Several studies suggest that social media could be a useful tool in helping prevent the spread of childhood obesity, according to a scientific statement from the American Heart Association (AHA).
Nearly 95% of adolescents ages 12 to 17 have Internet access, according to the AHA statement, and most are involved in some sort of social networking, from Facebook and Twitter to Tumblr, YouTube, and LinkedIn.
“Online communication and social media are an increasing part of our lives and our overall social network of family, friends, and peers,” said Dr. Jennifer S. Li, chair of the writing group, in a statement. “Health-care providers should embrace its potential as a tool for promoting healthy behavioral change.”
Li and her colleagues examined research about Internet-based randomized trials for overweight and obese children, finding some studies that reported improvement. One factor that did noticeably affect the success rate of the interventions was the so-called “attrition rate,” or how often a participant would log in to use the social network.
According to previous research, people often gravitate toward friends with similar characteristics, both internally and physically. Athletes tend to befriend other athletes, and likewise, overweight and obese students will often hang around each other.
This makes social networks that much more valuable a tool to utilize in an effort to curb childhood obesity, according to the statement.
“Some research shows that even in virtual social networks, people tend to associate with others like themselves,” Li said. “So if you develop a network of kids who are overweight, you can have an impact on all of them—in the real world and online—because if one starts making healthy changes, the others will be influenced to do so as well.”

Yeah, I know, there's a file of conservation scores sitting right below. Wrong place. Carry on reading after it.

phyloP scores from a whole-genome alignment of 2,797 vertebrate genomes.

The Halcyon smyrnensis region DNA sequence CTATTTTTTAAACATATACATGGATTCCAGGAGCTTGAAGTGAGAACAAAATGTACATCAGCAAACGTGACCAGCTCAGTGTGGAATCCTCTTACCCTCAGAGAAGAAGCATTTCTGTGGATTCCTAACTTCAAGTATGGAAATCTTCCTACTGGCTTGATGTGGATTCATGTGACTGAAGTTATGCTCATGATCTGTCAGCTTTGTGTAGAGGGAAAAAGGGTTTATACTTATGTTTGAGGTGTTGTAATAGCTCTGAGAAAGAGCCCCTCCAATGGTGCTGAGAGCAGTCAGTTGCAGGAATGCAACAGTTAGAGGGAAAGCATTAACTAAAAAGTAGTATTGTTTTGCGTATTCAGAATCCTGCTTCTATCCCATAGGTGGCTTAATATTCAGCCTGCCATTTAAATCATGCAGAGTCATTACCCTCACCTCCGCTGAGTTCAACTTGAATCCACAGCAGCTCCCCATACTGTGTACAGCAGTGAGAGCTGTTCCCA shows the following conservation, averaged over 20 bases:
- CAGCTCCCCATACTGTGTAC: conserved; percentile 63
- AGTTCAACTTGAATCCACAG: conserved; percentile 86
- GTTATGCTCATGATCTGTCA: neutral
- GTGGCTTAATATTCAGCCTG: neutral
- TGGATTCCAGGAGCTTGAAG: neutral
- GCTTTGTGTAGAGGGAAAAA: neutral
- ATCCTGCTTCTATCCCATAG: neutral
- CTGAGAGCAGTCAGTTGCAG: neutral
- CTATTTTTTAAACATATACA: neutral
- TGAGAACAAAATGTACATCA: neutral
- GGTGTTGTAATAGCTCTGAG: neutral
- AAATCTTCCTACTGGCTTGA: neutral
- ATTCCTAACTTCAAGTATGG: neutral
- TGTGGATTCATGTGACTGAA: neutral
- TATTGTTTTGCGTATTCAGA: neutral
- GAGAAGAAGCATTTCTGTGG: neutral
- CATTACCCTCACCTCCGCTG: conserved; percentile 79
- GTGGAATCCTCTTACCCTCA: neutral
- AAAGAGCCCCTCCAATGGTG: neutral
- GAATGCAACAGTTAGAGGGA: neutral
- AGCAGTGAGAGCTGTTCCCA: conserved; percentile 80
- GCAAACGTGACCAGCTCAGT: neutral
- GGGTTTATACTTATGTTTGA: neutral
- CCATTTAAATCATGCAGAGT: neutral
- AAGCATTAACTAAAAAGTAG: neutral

“Doctors need to understand digital technology better so that they can offer guidance to patients and their families on avoiding such issues, and will be aware of any such problems that occur,” Li said.
She and her colleagues push for more research into finding the most effective interventions involving adolescents’ social networking that can help turn the tide against childhood obesity. In the end, no matter what any adults say about the risks of obesity as a youth, it’s always going to come down to a youth’s decision of whether to stay a healthy weight.
If peers on Facebook, Twitter, and God knows where else these days are the ones encouraging healthy eating and staying active, that peer reinforcement could be the driving force that could help stem the rise of youth obesity.
Just last month, the AHA announced a collaborative effort with the Robert Wood Johnson Foundation aimed at reversing the U.S. childhood-obesity epidemic by 2015.